Mrs. Gurklis then jumped into the pool after the assailant, trying to subdue him by stabbing him with her high-heeled shoes. The assailant swam to the edge of the pool, got out, and, holding a gun, threatened to kill Mr. Gurklis. A struggle ensued and as the two men wrestled, Mrs. Gurklis attempted to assist her husband. In the struggle, both Mr. and Mrs. Gurklis were struck by the assailant. Mr. Gurklis was struck in the face and hand and Mrs. Gurklis in the head. Finally, Mrs. Gurklis was able to get help from the hotel office. Two employees helped subdue the assailant until the police arrived and arrested him. The assailant was later identified as the defendant Warren Bedford.
Bedford testified in his own defense that he had been on the hotel grounds picking genips, and that he was suddenly attacked by an unknown man. He denied having made any attempt to steal Mrs. Gurklis' purse or to shoot Mr. Gurklis, and he denied knowledge of the gun or mask.
Evidence of Prior Conviction
Defendant claims that the district court committed reversible error by admitting evidence of his prior conviction for possession of a switchblade knife. He argues that the district court admitted this evidence without first determining that the probative value of the evidence outweighed its prejudicial effect, a determination required by Fed.R.Evid. 609(a)(1).2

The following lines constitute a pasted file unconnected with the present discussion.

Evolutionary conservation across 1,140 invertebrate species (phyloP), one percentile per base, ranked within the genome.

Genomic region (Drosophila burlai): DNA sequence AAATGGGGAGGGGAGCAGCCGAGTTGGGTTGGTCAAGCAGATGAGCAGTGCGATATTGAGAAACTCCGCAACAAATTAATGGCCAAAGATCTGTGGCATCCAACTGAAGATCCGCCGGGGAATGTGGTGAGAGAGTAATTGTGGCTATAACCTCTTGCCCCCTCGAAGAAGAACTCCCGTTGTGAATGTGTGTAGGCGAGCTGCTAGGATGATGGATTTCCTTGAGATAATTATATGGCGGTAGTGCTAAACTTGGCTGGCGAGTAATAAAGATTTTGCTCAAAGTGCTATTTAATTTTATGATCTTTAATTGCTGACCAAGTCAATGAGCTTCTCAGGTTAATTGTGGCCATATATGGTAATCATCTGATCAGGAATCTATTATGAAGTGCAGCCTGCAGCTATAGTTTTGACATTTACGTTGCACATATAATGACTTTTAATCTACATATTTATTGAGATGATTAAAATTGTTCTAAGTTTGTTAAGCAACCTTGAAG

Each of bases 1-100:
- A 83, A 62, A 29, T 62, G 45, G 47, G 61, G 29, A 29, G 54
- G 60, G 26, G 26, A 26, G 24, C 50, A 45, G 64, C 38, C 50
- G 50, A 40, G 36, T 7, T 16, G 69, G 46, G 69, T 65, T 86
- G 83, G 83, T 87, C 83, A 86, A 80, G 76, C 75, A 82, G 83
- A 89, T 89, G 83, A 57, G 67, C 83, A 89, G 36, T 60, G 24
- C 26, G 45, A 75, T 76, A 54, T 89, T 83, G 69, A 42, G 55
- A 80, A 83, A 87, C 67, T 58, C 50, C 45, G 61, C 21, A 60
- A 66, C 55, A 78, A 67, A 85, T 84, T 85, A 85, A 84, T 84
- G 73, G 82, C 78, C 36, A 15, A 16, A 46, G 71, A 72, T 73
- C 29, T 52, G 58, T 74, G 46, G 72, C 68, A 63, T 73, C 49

During the cross-examination of the defendant, the prosecutor asked, "Are you the same Warren Bedford who was convicted on his guilty plea of possession of a switchblade knife in March of 1978?" Transcript at 163-64. Defense counsel immediately objected to the question on the ground that it was not probative of the defendant's credibility. The court overruled the objection stating: "If it is a felony, they may ask." Transcript at 164. Defense counsel again objected on the basis of relevance, pointing out that the probative value of the prior conviction must be weighed against its prejudicial effect under Rule 609(a)(1). The court again overruled the objection and permitted the question to be answered (in the affirmative). The Government concedes that the court did not make any attempt to weigh the probative value of admitting this evidence against its prejudicial effect to the defendant. Government's Brief at 8.3